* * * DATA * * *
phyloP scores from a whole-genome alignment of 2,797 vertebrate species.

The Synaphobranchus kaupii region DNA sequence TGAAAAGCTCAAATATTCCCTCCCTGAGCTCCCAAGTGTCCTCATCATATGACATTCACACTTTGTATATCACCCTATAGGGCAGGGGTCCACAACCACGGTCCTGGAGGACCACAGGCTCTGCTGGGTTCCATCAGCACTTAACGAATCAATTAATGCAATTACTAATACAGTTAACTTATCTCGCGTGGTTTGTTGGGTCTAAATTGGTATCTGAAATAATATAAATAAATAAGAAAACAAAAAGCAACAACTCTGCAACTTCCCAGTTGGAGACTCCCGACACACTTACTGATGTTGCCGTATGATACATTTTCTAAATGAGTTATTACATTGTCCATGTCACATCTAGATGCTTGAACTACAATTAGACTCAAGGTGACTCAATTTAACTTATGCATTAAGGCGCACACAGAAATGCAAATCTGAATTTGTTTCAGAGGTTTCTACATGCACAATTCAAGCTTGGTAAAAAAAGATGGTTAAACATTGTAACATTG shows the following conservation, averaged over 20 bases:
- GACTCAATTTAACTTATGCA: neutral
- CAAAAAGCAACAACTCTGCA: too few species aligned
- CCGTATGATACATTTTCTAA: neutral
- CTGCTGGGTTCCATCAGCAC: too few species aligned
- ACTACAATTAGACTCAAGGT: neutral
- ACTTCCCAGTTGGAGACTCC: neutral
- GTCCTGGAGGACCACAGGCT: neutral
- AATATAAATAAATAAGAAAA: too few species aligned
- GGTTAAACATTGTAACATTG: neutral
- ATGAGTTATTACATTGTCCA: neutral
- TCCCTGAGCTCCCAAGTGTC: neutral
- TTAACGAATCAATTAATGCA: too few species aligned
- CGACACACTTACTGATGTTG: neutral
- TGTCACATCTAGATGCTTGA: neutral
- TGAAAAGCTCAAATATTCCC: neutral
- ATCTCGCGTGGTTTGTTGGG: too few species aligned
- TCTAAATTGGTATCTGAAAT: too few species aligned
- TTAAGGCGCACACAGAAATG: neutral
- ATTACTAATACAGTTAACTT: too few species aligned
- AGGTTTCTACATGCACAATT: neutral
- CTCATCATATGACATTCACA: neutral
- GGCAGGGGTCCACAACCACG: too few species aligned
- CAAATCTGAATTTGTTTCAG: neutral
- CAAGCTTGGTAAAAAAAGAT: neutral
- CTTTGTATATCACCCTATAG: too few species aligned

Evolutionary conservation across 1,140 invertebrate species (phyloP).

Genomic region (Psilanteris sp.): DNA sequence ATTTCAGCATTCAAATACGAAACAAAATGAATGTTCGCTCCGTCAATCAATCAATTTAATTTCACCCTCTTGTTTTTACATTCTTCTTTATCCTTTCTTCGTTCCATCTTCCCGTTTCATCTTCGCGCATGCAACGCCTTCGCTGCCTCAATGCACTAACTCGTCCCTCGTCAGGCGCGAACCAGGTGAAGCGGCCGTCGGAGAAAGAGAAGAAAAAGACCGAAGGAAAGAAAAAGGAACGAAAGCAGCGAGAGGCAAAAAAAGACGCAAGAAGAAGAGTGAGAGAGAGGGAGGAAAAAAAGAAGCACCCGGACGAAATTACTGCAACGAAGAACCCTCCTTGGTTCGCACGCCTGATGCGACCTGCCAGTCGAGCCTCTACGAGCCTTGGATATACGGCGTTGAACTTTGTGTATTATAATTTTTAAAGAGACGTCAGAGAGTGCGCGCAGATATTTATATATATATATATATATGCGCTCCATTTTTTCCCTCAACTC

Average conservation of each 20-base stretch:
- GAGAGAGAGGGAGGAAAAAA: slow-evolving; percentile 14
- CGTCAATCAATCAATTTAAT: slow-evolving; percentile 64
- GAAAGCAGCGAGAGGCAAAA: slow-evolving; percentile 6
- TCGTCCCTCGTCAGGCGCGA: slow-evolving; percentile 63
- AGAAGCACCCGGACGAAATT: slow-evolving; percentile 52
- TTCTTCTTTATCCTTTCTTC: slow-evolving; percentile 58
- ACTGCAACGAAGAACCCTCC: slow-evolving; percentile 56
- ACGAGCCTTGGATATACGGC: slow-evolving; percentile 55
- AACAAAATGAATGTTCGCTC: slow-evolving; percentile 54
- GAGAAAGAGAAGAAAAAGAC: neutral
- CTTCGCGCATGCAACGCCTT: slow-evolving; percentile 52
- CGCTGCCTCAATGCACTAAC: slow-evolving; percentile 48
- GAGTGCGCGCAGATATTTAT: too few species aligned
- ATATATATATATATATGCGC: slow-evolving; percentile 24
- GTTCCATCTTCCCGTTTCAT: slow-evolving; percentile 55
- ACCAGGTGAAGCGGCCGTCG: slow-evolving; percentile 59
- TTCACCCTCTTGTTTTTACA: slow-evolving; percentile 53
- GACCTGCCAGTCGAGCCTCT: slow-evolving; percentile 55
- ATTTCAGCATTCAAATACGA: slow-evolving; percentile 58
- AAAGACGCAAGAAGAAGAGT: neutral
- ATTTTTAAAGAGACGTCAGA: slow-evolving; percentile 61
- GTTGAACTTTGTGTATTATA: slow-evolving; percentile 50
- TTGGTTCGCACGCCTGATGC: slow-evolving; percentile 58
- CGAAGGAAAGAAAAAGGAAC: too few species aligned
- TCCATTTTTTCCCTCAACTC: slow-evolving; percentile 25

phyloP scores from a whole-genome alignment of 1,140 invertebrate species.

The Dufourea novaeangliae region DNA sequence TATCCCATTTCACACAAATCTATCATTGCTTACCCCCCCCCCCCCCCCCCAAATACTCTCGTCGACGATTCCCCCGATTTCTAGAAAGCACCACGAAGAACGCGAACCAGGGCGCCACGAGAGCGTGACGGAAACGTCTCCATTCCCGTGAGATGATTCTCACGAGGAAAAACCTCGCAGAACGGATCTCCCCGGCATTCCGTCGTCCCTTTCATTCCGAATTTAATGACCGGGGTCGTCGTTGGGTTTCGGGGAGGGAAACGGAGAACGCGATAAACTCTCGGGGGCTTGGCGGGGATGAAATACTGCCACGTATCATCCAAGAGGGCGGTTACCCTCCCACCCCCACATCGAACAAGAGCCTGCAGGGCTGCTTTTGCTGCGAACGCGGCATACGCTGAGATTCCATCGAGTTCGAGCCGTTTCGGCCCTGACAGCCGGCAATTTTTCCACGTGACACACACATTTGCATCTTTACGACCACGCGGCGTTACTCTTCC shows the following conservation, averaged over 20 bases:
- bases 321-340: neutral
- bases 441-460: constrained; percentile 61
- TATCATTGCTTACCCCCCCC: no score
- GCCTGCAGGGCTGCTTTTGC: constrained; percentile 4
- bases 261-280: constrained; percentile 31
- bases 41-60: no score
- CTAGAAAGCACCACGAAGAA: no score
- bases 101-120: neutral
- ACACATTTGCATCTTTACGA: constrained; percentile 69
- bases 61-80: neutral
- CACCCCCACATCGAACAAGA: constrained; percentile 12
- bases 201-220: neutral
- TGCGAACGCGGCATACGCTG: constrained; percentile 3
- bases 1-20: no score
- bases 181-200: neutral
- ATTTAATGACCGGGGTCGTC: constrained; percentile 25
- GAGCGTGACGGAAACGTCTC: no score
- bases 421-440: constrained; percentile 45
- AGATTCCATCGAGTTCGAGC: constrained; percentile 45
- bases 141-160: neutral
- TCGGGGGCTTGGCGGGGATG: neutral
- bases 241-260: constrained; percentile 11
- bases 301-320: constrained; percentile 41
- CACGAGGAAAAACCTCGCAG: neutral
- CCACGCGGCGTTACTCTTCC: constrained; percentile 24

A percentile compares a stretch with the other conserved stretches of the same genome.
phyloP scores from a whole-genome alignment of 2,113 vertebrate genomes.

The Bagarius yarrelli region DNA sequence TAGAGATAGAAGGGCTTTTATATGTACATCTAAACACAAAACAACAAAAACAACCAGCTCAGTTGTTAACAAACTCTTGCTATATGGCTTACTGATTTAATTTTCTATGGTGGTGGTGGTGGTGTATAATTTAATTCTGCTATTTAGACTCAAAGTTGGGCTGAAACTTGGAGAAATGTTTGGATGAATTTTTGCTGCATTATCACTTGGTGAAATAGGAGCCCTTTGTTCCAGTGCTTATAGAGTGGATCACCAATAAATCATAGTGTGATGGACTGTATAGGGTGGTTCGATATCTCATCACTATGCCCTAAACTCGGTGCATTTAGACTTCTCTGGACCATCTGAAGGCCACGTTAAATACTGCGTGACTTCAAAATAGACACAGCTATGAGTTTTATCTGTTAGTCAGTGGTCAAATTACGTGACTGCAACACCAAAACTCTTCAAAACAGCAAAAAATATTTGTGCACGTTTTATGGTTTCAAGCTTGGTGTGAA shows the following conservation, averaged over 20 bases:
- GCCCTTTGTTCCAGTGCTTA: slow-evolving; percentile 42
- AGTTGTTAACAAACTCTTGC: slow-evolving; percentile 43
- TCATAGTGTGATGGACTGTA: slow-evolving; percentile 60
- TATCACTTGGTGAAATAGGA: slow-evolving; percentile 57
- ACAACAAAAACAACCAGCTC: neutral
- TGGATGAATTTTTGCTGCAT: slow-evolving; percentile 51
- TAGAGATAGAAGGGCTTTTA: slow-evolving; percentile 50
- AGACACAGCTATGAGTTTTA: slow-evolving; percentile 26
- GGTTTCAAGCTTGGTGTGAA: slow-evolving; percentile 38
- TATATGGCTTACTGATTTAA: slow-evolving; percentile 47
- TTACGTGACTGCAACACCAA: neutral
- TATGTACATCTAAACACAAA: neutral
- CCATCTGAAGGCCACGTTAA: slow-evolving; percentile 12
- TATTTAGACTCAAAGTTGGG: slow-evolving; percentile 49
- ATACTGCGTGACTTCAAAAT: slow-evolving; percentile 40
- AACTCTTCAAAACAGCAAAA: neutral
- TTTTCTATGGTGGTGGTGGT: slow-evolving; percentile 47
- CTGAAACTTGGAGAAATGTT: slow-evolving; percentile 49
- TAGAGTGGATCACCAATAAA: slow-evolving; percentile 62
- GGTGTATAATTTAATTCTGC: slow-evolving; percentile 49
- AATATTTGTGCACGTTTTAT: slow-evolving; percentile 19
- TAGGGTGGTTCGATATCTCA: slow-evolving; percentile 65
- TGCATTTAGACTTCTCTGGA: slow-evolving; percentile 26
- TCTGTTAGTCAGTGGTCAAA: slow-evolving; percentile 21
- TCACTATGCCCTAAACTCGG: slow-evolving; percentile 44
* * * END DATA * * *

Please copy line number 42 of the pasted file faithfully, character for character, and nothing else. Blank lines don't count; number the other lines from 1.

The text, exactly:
- CGCTGCCTCAATGCACTAAC: slow-evolving; percentile 48